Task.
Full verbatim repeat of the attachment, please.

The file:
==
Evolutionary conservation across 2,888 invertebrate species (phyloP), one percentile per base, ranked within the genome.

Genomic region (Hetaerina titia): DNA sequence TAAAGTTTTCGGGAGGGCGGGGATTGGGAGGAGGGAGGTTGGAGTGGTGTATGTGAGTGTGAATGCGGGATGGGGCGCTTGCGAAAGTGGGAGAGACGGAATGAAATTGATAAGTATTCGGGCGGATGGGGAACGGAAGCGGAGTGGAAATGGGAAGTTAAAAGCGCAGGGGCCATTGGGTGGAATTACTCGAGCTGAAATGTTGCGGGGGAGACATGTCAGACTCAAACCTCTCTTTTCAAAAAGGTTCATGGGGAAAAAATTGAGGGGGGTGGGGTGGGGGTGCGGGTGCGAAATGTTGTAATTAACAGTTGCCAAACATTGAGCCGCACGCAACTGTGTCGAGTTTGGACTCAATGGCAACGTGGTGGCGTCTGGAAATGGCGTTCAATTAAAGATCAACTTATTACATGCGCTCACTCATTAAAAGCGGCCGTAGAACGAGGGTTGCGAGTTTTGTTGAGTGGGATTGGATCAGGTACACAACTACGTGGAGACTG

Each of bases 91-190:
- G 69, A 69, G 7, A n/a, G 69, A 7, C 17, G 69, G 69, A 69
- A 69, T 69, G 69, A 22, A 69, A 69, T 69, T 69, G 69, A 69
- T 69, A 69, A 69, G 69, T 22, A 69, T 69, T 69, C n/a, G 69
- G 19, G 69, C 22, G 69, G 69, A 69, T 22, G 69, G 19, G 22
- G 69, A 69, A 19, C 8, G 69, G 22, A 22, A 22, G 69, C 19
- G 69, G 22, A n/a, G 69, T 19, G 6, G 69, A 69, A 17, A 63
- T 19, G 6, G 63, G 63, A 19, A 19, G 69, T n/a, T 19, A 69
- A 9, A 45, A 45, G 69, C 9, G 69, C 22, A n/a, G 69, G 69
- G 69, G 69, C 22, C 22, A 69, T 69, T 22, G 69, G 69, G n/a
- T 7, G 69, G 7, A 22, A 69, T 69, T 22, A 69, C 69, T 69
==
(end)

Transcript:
Evolutionary conservation across 2,888 invertebrate species (phyloP), one percentile per base, ranked within the genome.

Genomic region (Hetaerina titia): DNA sequence TAAAGTTTTCGGGAGGGCGGGGATTGGGAGGAGGGAGGTTGGAGTGGTGTATGTGAGTGTGAATGCGGGATGGGGCGCTTGCGAAAGTGGGAGAGACGGAATGAAATTGATAAGTATTCGGGCGGATGGGGAACGGAAGCGGAGTGGAAATGGGAAGTTAAAAGCGCAGGGGCCATTGGGTGGAATTACTCGAGCTGAAATGTTGCGGGGGAGACATGTCAGACTCAAACCTCTCTTTTCAAAAAGGTTCATGGGGAAAAAATTGAGGGGGGTGGGGTGGGGGTGCGGGTGCGAAATGTTGTAATTAACAGTTGCCAAACATTGAGCCGCACGCAACTGTGTCGAGTTTGGACTCAATGGCAACGTGGTGGCGTCTGGAAATGGCGTTCAATTAAAGATCAACTTATTACATGCGCTCACTCATTAAAAGCGGCCGTAGAACGAGGGTTGCGAGTTTTGTTGAGTGGGATTGGATCAGGTACACAACTACGTGGAGACTG

Each of bases 91-190:
- G 69, A 69, G 7, A n/a, G 69, A 7, C 17, G 69, G 69, A 69
- A 69, T 69, G 69, A 22, A 69, A 69, T 69, T 69, G 69, A 69
- T 69, A 69, A 69, G 69, T 22, A 69, T 69, T 69, C n/a, G 69
- G 19, G 69, C 22, G 69, G 69, A 69, T 22, G 69, G 19, G 22
- G 69, A 69, A 19, C 8, G 69, G 22, A 22, A 22, G 69, C 19
- G 69, G 22, A n/a, G 69, T 19, G 6, G 69, A 69, A 17, A 63
- T 19, G 6, G 63, G 63, A 19, A 19, G 69, T n/a, T 19, A 69
- A 9, A 45, A 45, G 69, C 9, G 69, C 22, A n/a, G 69, G 69
- G 69, G 69, C 22, C 22, A 69, T 69, T 22, G 69, G 69, G n/a
- T 7, G 69, G 7, A 22, A 69, T 69, T 22, A 69, C 69, T 69